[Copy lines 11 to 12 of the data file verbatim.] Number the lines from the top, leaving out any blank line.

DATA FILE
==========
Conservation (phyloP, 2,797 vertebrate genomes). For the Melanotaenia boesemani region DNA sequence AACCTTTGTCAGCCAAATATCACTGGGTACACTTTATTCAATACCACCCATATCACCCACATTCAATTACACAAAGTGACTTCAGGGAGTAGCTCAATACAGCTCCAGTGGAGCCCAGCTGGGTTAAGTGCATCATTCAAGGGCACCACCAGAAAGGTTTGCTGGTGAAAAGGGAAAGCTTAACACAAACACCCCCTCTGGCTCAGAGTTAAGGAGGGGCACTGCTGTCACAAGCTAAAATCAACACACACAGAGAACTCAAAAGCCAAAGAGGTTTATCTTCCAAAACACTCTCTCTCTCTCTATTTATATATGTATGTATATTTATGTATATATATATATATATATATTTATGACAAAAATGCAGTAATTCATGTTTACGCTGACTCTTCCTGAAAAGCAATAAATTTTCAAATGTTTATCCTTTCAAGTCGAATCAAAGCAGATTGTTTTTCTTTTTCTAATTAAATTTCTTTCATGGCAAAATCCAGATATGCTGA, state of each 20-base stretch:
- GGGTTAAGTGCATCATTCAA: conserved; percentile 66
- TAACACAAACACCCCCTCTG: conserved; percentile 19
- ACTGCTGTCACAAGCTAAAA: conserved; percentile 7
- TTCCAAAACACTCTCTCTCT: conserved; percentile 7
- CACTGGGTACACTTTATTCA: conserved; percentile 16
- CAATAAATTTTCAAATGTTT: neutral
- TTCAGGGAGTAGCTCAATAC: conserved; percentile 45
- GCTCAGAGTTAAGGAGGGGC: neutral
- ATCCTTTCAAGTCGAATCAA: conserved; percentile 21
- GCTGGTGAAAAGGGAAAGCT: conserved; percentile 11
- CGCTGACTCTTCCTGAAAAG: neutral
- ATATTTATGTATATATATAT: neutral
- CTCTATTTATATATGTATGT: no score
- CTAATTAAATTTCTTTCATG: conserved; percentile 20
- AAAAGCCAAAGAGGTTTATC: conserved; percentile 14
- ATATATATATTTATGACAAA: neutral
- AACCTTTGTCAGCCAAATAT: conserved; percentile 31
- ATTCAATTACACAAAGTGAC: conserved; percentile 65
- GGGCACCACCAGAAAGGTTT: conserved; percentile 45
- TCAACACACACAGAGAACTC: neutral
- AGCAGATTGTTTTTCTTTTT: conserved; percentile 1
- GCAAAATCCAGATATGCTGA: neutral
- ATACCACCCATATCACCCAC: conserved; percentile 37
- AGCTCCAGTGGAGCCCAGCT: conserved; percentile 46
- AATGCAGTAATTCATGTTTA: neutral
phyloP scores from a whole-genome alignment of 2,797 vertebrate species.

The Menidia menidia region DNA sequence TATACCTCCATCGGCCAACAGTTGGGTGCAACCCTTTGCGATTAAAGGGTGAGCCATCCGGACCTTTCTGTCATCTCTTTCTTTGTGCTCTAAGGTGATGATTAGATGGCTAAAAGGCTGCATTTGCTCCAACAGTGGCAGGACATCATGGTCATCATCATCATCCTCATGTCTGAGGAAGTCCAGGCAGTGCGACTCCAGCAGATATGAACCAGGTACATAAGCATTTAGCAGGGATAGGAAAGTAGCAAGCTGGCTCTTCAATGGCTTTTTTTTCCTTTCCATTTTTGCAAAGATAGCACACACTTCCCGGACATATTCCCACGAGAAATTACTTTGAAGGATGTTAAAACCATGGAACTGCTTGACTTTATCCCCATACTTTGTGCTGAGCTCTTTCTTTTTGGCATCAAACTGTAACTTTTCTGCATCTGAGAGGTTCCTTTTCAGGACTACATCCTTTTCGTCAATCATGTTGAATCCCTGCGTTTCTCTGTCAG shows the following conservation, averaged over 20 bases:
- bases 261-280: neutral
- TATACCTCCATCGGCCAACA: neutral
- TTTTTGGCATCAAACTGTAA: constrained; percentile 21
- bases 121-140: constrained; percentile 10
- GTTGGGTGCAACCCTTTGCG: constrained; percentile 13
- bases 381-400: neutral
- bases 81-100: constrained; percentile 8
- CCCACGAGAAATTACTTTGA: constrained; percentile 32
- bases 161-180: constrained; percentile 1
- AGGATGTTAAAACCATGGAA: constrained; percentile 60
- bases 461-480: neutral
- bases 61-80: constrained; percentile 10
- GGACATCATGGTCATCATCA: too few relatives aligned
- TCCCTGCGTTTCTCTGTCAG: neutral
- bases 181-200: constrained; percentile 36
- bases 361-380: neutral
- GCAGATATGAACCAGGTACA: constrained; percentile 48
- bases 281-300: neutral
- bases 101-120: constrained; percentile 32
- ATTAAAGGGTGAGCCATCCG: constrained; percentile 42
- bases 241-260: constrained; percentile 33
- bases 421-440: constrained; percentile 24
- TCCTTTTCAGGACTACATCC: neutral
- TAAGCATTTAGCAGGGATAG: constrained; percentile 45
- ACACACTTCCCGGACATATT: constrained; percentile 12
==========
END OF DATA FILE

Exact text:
- GCTGGTGAAAAGGGAAAGCT: conserved; percentile 11
- CGCTGACTCTTCCTGAAAAG: neutral